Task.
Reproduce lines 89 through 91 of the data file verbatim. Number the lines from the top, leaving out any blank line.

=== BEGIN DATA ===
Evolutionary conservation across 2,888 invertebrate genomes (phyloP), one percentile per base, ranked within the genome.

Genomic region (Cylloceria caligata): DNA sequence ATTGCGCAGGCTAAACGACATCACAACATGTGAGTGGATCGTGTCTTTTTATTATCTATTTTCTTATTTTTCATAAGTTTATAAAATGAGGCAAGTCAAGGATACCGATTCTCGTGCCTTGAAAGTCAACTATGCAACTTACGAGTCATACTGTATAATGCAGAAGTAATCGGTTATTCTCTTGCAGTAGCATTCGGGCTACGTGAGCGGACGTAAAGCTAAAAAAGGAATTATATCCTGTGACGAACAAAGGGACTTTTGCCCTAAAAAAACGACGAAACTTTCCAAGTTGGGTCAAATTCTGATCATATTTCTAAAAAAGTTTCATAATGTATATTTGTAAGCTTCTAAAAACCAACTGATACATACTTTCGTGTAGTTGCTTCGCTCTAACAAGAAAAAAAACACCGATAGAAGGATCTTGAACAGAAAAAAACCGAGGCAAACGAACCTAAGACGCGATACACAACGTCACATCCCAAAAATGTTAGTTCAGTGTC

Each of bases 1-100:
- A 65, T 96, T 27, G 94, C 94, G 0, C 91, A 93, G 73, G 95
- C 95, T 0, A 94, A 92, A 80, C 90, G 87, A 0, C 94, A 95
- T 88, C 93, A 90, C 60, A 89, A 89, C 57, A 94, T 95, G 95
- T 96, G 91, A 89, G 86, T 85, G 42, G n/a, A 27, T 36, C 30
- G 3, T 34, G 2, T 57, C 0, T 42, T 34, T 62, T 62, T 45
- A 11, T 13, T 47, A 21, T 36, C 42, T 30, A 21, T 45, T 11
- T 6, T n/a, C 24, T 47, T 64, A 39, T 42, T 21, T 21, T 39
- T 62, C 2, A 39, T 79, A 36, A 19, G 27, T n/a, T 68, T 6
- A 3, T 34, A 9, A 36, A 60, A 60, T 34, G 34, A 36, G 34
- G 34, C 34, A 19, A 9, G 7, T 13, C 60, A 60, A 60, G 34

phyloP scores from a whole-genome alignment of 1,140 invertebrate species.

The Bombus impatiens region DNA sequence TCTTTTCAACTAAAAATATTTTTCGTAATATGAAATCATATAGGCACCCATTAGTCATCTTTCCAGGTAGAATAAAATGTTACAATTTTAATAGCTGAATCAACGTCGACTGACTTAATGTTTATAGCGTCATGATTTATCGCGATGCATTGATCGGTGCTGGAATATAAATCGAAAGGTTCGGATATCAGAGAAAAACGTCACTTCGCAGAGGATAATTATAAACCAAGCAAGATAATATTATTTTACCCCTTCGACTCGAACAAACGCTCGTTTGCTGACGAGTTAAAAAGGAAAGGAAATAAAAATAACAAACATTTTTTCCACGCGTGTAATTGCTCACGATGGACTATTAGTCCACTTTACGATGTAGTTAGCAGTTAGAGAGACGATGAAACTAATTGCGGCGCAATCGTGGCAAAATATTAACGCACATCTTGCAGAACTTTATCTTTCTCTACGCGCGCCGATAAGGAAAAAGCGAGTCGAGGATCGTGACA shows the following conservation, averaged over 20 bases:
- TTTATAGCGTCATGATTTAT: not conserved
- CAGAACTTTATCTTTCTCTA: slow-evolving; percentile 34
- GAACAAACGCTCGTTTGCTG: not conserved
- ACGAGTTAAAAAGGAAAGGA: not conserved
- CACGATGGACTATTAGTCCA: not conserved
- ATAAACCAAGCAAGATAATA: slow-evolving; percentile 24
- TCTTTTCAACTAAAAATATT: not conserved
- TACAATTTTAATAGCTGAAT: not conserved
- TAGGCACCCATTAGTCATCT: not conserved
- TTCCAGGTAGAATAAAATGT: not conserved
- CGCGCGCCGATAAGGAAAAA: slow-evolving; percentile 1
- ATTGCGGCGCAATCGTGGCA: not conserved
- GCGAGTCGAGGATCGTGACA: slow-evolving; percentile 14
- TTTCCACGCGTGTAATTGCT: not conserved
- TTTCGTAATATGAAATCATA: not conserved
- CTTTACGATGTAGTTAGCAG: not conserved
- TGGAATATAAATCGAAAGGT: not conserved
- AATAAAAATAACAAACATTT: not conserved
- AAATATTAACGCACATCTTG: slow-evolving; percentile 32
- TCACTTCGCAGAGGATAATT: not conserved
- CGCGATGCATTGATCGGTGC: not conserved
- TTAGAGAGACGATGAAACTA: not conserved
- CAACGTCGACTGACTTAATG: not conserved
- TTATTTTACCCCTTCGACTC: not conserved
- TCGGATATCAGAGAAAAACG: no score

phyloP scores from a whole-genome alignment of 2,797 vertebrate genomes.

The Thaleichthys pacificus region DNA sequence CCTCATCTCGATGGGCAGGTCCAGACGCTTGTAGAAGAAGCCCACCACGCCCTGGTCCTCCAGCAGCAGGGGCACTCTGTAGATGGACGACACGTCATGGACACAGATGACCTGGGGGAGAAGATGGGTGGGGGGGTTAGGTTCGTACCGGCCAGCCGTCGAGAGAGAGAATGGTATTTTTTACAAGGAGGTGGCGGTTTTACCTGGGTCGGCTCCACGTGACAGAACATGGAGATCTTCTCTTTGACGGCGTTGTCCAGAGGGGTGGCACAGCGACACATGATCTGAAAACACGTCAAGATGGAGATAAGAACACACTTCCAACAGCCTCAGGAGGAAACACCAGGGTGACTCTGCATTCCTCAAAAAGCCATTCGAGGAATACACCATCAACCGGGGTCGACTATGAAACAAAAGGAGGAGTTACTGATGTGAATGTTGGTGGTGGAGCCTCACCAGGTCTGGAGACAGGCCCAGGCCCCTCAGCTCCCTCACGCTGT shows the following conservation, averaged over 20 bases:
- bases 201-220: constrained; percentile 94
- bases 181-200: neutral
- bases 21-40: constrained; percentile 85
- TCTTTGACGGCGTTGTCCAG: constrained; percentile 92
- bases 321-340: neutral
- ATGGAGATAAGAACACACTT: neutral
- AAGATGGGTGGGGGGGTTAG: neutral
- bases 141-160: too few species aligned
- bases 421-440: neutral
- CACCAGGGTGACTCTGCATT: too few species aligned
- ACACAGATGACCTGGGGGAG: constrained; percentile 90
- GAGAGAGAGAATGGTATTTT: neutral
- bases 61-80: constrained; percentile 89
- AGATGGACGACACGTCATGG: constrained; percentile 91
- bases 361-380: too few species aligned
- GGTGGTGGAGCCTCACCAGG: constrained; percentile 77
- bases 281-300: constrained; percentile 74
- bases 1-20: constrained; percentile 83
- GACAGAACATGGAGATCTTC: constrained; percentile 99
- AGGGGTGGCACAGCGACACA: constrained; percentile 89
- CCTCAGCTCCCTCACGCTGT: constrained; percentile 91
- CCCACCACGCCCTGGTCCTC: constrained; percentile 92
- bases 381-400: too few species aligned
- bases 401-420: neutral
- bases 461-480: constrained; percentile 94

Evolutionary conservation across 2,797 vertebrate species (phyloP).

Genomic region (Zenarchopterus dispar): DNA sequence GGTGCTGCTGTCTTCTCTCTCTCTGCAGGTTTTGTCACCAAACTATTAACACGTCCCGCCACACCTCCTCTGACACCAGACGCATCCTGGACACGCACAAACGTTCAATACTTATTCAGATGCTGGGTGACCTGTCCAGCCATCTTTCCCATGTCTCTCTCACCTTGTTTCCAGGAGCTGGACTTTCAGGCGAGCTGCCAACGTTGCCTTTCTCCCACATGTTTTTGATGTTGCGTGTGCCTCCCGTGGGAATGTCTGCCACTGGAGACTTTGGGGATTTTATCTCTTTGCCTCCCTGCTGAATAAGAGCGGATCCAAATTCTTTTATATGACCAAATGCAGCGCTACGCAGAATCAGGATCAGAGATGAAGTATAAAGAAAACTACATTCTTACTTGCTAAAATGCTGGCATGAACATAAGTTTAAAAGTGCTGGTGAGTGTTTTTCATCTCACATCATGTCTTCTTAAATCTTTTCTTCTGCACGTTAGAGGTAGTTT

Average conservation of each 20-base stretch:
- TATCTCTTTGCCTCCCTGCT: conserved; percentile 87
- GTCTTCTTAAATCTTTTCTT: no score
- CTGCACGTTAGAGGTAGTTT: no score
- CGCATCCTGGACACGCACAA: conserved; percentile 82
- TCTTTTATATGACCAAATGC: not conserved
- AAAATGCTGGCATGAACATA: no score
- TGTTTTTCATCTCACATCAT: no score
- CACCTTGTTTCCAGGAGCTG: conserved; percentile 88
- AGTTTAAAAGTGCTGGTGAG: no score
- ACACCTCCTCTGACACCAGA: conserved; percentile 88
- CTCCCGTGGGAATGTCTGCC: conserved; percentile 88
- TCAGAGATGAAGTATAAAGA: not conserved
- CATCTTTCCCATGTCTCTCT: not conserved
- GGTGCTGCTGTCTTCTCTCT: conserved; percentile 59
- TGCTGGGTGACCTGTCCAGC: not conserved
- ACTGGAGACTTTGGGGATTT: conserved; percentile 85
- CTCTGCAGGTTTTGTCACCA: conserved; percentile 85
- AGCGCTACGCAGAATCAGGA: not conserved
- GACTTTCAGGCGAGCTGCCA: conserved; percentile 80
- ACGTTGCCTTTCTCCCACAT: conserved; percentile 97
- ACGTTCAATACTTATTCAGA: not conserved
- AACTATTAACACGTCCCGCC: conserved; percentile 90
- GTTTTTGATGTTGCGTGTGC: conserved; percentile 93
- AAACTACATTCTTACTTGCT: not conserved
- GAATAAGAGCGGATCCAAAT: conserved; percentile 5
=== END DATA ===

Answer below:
- GACTTTCAGGCGAGCTGCCA: conserved; percentile 80
- ACGTTGCCTTTCTCCCACAT: conserved; percentile 97
- ACGTTCAATACTTATTCAGA: not conserved